A deeply spiritual person, Monroe says her career path since law school has been guided by faith, opportunity, and a commitment to service. In 2007, while working at a small Black-owned law firm, she was offered the post of assistant dean of students at her alma mater, The George Washington University Law School, a job she loved and in which she thrived. “I found helping the students and those around me immensely rewarding. I knew I had found my calling.”

“And then I got an email in 2016 from Penn Law about their dean of students role,” Monroe says, explaining why she decided to take the new opportunity. “I wasn’t looking to leave GW. But I always have prayed that whatever God desires of me, despite whatever fear I may have, or whatever circumstances may be going on in my life, that I show up for whatever I feel I’m being called to do. I try to always have faith over fear.”

The mother of two boys, 7 and 10, who are into playing music (“we just had our first piano recital”) and sports (soccer and basketball, primarily), Monroe is most proud of how they interact with others. “They are just fun, and they love people,” she says. “The best thing that comes out of the parent-teacher conference is not necessarily the grades, but when they say that your kids are kind, and that they get along with all the other kids. That, to me, is better than any straight-A report card that they could have.”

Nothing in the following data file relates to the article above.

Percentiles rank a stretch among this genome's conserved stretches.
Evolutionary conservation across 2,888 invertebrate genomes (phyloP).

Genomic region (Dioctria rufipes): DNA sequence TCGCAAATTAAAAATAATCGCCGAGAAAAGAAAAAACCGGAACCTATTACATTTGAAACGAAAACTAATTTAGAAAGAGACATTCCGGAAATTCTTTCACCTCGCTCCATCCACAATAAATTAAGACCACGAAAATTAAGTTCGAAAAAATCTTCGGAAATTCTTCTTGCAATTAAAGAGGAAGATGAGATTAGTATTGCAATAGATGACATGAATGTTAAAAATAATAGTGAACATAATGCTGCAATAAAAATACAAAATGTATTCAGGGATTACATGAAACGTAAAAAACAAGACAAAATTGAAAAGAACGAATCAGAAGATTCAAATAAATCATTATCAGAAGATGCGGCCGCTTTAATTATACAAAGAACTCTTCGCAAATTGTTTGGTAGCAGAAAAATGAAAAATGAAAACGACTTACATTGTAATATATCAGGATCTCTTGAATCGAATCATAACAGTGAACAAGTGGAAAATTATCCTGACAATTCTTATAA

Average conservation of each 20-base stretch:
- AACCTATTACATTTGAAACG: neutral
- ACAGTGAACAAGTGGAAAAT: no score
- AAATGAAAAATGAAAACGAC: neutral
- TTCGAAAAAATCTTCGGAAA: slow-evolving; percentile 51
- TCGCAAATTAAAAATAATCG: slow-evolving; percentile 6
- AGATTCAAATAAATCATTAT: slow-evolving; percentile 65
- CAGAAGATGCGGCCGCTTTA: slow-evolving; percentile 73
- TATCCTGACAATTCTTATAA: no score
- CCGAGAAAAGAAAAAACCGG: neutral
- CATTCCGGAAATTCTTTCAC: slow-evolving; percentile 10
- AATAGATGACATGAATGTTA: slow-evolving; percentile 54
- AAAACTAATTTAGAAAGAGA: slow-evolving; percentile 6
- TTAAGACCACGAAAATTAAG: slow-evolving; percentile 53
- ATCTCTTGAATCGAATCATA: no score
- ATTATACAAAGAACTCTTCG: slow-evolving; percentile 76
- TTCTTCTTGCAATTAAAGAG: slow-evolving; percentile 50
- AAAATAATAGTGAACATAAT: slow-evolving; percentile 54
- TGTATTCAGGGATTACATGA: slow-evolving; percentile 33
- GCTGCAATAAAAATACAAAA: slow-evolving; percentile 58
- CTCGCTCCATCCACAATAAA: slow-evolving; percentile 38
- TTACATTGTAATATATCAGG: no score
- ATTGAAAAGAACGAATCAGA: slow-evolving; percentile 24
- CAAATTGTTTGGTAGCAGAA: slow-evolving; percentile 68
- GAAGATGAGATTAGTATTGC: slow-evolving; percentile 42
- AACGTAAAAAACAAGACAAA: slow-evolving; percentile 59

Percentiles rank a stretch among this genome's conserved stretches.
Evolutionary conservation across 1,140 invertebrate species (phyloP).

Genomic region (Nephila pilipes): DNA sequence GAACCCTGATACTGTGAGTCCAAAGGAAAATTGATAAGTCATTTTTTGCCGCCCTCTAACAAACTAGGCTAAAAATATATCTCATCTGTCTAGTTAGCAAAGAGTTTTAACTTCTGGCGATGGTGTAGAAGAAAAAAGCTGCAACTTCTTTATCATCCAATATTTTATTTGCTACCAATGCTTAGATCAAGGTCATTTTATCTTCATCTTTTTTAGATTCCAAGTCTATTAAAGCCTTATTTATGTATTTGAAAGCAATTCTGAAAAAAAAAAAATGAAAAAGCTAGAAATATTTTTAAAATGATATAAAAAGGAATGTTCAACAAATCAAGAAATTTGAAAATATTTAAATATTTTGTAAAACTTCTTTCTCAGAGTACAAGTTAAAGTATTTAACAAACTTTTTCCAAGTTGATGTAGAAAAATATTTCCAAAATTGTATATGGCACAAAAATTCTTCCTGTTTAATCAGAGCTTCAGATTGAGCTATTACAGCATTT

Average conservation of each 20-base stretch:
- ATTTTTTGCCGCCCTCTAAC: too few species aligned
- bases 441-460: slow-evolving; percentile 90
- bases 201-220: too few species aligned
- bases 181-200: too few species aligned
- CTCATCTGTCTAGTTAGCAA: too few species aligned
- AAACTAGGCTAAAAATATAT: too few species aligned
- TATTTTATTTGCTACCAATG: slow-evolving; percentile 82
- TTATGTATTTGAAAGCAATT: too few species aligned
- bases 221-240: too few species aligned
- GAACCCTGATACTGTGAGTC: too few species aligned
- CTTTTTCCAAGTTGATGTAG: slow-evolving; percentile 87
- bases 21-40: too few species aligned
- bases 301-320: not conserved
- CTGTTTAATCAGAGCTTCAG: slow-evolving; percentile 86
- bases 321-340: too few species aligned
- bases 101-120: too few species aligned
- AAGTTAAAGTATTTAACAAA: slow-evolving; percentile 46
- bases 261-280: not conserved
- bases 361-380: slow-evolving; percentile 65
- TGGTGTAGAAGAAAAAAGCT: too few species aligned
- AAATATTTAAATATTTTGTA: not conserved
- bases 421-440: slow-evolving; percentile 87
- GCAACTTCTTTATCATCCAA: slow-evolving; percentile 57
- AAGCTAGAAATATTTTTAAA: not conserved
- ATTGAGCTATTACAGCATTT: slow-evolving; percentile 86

Today, Monroe is thrilled to be back in the Boston area and particularly to be serving Harvard Law School students and faculty. “I remember coming off Storrow Drive in 1991 when I was a freshman at Boston University and this feeling I had that I was where I was supposed to be, that I was home. Fast forward to February 21, 2022, the day before I started my job at HLS: I was almost at the exact same place but I didn’t go off Storrow drive. I kept going straight to Cambridge. And I exhaled. I realized for 27 years I have been looking to return.

“It is my sincere desire to honor the opportunity I have been given at Harvard Law School. I seek to fully embrace my time here and to help foster and support this amazing community of students, faculty, staff, and alumni. I truly want everyone to feel that same innate sense of belonging that I felt the day I returned to start working at HLS. It feels so great to be here and I am beyond grateful for this blessing.”